Monday, 22 November 2010

Subbing

A few weeks ago I was asked to sub for Caroline, a flutist, in the Harmonie at Evron, since she was unable to make it to the concerts at the end of term. This was great fun, even though it blew a hole in my diary for the three weeks that followed, and gave me a fair bit of extra work to do learning the pieces.

I do like the concept of the Harmonie as a local wind band. It gives adults of all levels a chance to play and to socialise and it results in free concerts for the townspeople to go to. And I can't believe how many there are: there is a Harmonie in Evron, St Suzanne, Sablé sur Sarthe, Meslay du Maine, St Denis D'Orques, and those are just the ones I know about. It's as if, when I lived in England, there was one in Staines, Egham, Hounslow, Feltham, Chertsey, Shepperton, being the towns and villages that surrounded me there.

It is also great for the youngsters learning an instrument. As soon as you get to a reasonable level of competence (equivalent to grade 5, say) on your instrument, you are expected to play in the Harmonie. For example, Solène, my flute teacher tells me she was in her local Harmonie from the age of 9. If you can't play all the notes, no problem, you are just expected to make whatever contribution you can. And you get experience in playing in a group, in watching a conductor, and performing in public. It's also a tradition for professional musicians who have "made it" to drop in on their old Harmonie pals and play along from time to time. Fabulous!

The bedrock of the Evron Harmonie is the teachers from the music school (that is now classed as a conservatoire, in fact). I think that the music teachers for accordion, clarinet, trumpet, trombone, euphonium, percussion, oboe, sax and guitar were all playing. (I might have missed some) This makes for excellent overall musical quality and is a confidence-booster for the students: if you have the same part as your teacher, and you are doing something different, you know to stop, correct, and restart, while the teacher "holds the fort".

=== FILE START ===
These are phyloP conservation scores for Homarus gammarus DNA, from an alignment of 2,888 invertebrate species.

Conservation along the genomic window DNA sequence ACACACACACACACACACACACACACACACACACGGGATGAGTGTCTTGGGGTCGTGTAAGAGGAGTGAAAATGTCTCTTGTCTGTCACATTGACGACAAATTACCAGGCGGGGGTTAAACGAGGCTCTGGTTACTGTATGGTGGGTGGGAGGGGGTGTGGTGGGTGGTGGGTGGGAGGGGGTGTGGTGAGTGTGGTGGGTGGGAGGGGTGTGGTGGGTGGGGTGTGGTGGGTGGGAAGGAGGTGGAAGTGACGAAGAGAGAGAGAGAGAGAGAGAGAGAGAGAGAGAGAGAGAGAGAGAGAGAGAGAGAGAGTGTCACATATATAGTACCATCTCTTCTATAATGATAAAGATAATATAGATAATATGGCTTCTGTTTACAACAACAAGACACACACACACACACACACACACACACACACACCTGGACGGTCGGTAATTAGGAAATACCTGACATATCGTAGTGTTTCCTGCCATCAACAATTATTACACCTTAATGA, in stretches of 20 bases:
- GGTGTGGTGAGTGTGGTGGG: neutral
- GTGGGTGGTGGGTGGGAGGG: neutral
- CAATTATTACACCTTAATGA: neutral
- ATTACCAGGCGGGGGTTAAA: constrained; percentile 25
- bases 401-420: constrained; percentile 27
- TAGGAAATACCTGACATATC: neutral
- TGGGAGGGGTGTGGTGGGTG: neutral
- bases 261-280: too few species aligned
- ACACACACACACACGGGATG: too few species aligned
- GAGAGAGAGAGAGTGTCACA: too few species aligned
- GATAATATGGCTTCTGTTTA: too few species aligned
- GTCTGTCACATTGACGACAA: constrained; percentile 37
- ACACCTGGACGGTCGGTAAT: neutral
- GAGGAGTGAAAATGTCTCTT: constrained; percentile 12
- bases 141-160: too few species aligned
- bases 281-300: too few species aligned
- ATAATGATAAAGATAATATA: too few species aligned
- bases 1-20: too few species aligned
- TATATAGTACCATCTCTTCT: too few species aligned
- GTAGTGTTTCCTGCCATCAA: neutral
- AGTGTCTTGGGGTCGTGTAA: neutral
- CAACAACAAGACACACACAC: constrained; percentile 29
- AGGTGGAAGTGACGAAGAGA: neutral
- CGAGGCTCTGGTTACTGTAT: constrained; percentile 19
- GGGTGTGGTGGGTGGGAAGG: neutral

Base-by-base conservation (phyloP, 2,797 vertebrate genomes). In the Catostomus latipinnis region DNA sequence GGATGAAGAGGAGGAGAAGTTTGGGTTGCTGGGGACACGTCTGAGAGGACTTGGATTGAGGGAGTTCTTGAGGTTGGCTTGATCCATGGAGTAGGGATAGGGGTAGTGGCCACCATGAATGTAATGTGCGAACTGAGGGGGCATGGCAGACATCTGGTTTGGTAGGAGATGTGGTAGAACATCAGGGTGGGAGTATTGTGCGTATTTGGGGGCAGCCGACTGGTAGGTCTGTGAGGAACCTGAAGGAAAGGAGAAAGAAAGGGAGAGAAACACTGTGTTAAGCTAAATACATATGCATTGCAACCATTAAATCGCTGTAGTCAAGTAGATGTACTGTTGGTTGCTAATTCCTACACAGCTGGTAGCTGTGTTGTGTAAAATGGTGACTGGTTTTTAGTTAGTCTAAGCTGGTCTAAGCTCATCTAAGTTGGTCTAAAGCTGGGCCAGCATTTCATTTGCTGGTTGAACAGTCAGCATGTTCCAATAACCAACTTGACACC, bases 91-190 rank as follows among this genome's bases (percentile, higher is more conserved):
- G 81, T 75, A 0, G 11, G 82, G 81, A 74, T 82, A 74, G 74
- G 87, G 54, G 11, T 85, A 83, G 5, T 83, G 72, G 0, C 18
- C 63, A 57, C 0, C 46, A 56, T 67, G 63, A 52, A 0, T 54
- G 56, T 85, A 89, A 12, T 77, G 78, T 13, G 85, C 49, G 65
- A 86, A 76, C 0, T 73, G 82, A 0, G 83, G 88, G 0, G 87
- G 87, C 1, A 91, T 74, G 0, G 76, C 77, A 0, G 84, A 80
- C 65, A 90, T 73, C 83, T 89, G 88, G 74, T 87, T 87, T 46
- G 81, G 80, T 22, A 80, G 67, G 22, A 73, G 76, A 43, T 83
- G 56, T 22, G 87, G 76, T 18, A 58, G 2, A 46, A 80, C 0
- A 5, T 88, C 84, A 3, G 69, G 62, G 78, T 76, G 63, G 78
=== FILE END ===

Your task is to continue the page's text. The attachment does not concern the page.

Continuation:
I used my new recorder to record the concert on the Saturday evening, and used the resulting files as a play-along to practice some more before the last concert on Sunday. Very practical, useful and confidence-building. I will use that technique again. I'll see if I can post some audio tracks here for your listening delight, but meanwhile here's a pic. (If you know how to post an MP3 file, please do tell)

5 comments:

ReedBunting said...

I reckon you'd have to make a simple video with a still image and the mp3 as the audio soundtrack...

It would be great to hear it!

Mark said...

I think that is fantastic. I played in a banjo ensemble this year, and though I joke about it I thoroughly enjoyed it - interesting how such varying standards could join in and still make a reasonable sound.

Jonathan said...

Bravo! There's nothing like a gig to make you practise. I don't know why live, participatory music making isn't bigger in the UK but I have lots of theories.

I posted some audio files back in May http://playwithsound.blogspot.com/2010/05/songwriting-with-young-children-part_24.html but it involved signing up to something called bandcamp (www.bandcamp.com), uploading my mp3 to them and them giving me a code to embed in my blog. Rather convoluted but easy once it's set up. The alternative is to use a still picture as a static video in windows moviemaker and apply your audio to that. Blogspot doesn't seem to have an audio only gadget.

Jonathan said...

Whoops! Sorry, ReedBunting - you were way ahead of me.

Kitty said...

How about uploading your MP3 to YouTube and simply linking it within your Blog? Although the upload seems to be geared towards videos, I'm sure there must be a way to just upload an MP3.
Sorry if I'm being a n00b here.

Kind regards, Kitty

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